The combination of wealth and refined taste of the Raffles’ patrons fostered a tiny cocktail culture of exceptional bartenders. Making the classics of the day, and modifying them with locally available ingredients. The greatest of these was Ngiam Tong Boon, who created both the Singapore Sling and the Million Dollar Cocktail. In their day, these were legendary concoctions only available at Raffles. There may have been others, but these were the only ones to survive the test of time.
Decline and Revival
Alas, this golden age did not last forever. The First World War knocked the stuffing out of the world of free trade which had allowed Singapore to prosper so much. The decades before this seminal tragedy are sometimes called the first era of globalization. And Singapore had profited immensely from it.
This trading system got a second lease of life in the 1920’s, but was then cut short by the Great Depression of the 1930’s which severely diminished international trade. Singapore itself was conquered by the Japanese in WWII, with Raffles being used as an Imperial Japanese Army Headquarters building during much of it. After the Japanese surrender, the British tried to reassert control, but the days of the British Empire were coming to an end.
Singapore started to enjoy more home rule and self determination, leading ultimately to its independence from Britain in the 1960’s. Initially this was as part of a Malaysian Federation, before breaking away into the independent Republic of Singapore we know today.
Over time, this new nation sought to recapture some of the more appealing parts of its cultural heritage, leading to the renovation and re-opening of Raffles. And either the recreation or re-assembly of some of its iconic cocktails.
An Exotic Cocktail
I visited Singapore in 1999 and obtained a recipe card for the Million Dollar Cocktail. Actually I was interested in the Singapore Sling, and the recipe for the Million Dollar Cocktail happened to be on the reverse side. But it is a brilliant drink in its own right.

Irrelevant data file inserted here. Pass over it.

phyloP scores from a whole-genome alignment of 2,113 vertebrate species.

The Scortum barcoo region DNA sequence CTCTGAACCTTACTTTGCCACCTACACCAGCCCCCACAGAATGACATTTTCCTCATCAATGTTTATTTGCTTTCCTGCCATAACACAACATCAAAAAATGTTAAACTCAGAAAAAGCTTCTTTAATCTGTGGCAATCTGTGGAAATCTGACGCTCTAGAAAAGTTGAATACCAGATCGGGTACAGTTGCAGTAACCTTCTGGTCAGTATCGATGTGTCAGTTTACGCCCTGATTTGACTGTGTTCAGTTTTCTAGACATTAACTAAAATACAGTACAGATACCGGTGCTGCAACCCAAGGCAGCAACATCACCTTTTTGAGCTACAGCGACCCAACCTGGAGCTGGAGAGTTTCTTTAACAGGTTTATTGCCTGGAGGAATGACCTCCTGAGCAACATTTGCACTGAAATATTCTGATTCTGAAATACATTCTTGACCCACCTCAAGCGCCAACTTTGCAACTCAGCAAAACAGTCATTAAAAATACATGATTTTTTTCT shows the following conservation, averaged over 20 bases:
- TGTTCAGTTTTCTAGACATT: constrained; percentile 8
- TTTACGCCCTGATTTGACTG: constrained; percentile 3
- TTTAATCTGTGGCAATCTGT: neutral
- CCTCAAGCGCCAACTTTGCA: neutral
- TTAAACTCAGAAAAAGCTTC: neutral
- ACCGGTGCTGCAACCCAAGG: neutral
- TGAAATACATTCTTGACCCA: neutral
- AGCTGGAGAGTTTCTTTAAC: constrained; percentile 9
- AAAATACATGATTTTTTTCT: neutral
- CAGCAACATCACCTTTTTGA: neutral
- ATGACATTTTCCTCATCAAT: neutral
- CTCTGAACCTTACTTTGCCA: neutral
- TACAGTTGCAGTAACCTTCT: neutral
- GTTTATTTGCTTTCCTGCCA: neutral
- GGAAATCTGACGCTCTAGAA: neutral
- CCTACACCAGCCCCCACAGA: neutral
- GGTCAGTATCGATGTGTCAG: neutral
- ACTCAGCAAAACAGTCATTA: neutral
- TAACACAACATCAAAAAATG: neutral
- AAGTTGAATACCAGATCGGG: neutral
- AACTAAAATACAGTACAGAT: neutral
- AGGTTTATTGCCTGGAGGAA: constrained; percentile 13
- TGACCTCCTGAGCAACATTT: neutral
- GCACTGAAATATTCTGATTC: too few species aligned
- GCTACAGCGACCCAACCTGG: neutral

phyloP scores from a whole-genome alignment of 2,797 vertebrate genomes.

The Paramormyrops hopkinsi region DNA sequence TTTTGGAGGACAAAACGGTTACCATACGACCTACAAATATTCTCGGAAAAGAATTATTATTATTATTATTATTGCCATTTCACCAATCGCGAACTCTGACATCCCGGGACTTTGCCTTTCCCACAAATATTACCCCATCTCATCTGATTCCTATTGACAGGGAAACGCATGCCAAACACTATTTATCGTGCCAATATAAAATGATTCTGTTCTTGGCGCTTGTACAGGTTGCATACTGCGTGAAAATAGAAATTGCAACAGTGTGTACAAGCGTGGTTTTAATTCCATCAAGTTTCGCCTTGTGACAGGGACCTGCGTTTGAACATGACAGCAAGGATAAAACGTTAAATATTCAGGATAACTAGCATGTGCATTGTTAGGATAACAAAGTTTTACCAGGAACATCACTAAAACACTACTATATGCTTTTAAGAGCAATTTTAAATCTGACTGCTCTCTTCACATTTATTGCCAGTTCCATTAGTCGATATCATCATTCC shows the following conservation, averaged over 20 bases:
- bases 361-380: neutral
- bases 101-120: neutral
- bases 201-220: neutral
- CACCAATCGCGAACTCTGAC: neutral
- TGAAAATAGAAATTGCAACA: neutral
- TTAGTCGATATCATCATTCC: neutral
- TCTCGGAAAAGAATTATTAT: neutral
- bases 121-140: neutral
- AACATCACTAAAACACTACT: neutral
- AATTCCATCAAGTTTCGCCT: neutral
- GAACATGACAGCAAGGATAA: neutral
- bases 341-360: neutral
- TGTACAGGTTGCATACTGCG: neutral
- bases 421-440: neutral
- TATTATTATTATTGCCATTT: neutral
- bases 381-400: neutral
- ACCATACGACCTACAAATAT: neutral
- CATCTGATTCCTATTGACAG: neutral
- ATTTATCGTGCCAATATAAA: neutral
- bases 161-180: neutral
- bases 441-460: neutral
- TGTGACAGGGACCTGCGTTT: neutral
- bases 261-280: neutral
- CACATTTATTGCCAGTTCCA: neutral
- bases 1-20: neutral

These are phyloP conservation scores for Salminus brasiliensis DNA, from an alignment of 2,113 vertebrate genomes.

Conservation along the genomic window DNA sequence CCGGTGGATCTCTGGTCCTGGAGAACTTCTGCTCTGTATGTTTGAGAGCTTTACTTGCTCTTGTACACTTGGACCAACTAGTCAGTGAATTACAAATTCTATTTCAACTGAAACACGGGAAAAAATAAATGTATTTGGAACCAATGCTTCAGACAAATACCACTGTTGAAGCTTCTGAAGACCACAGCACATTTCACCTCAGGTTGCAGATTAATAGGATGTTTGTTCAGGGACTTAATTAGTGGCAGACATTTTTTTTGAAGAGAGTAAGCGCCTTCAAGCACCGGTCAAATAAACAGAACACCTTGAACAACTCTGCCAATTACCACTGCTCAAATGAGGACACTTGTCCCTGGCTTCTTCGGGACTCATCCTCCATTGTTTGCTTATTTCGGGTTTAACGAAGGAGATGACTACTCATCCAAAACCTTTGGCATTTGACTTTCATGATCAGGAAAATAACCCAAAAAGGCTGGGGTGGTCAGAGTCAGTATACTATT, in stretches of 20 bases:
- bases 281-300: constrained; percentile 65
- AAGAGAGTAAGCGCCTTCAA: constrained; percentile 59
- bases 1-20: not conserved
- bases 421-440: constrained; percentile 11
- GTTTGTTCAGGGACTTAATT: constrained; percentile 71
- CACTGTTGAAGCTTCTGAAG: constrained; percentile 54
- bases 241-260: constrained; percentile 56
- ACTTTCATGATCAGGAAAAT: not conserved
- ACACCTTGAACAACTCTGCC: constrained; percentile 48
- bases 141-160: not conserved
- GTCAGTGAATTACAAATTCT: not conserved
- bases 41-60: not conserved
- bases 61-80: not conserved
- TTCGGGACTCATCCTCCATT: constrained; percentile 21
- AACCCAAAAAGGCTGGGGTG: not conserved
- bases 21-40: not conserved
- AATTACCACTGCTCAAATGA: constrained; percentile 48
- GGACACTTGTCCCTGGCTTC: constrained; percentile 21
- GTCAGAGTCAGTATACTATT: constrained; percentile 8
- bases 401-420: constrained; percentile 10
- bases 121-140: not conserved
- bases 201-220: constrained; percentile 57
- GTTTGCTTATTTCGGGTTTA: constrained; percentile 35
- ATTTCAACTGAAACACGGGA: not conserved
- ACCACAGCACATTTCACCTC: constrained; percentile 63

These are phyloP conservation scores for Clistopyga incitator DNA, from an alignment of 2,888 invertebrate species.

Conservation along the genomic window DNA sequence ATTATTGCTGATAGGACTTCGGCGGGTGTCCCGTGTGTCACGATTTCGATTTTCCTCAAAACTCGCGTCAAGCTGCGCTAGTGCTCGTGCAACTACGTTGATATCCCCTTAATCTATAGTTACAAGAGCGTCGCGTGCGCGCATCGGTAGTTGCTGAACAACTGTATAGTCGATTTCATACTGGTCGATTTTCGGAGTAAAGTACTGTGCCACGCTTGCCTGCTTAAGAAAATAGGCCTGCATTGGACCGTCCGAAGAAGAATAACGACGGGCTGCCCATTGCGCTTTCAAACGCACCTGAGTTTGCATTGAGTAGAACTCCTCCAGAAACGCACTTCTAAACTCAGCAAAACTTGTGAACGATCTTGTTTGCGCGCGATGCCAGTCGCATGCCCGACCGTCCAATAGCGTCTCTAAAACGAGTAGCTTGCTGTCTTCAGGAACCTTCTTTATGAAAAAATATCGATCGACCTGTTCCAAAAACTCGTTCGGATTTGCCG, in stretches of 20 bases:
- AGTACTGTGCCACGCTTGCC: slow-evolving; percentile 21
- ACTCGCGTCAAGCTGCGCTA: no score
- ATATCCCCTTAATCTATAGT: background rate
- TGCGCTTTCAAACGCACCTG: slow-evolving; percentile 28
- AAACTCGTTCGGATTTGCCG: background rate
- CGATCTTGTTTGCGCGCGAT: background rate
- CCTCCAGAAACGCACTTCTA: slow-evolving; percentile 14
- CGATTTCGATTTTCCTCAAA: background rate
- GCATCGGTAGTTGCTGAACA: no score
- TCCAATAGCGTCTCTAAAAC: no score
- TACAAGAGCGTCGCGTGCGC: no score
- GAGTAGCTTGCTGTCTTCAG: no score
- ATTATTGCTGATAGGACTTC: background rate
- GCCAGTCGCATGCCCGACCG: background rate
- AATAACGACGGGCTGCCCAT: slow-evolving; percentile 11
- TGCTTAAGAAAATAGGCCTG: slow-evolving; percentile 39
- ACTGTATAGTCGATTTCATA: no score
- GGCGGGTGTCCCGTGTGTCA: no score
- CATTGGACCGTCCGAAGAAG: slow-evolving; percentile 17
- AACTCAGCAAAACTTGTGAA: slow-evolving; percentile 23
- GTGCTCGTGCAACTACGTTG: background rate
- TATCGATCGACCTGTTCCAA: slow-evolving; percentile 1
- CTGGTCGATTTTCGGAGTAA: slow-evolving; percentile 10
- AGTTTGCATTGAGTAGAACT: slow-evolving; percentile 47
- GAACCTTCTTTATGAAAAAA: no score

Looking at it one may note that it has a lot in common with the Bronx, which was a contemporary. Merely swapping orange juice for pineapple juice. But it must be noted that the Bronx was perhaps the first cocktail to ever use freshly squeezed orange juice. So this was still a novel ingredient. And that pineapples were notoriously difficult to both grow and transport outside of the tropics. So the use of pineapple juice was at the time seen as both using a locally available product and an exotic twist you can’t get back home.
Also, its creation likely occurred (we’re not sure of the exact date) during the time period where bartenders were slowly trying to convert the Manhattan to a gin based cocktail. This first resulted in the Martinez, and ultimately in the Dry Martini. But I think it’s fair to say that both the Bronx and Million Dollar Cocktail can be considered as offshoots of this creative process.
Million Dollar Cocktail
The recipe on the recipe card is quite clear, and can be followed if you like. But I do have some serious issues with it. Principally that the quantity of pineapple juice being used seems way too high. Using four times as much pineapple juice as gin will surely result in a tall drink, like a Singapore Sling. Yet using vermouth and egg white instead argues for a martini-style drink more akin to a Bronx. To my mind this makes for a superior cocktail, so this is the way I make it.
Due to the use of egg white the Million Dollar Cocktail needs to be shaken twice. First a dry shake without ice to emulsify the egg white. Then a main shake to chill and dilute the drink.
Then dry shake, wet shake, and strain out into a martini glass (or equivalent). Garnish with a slice of pineapple.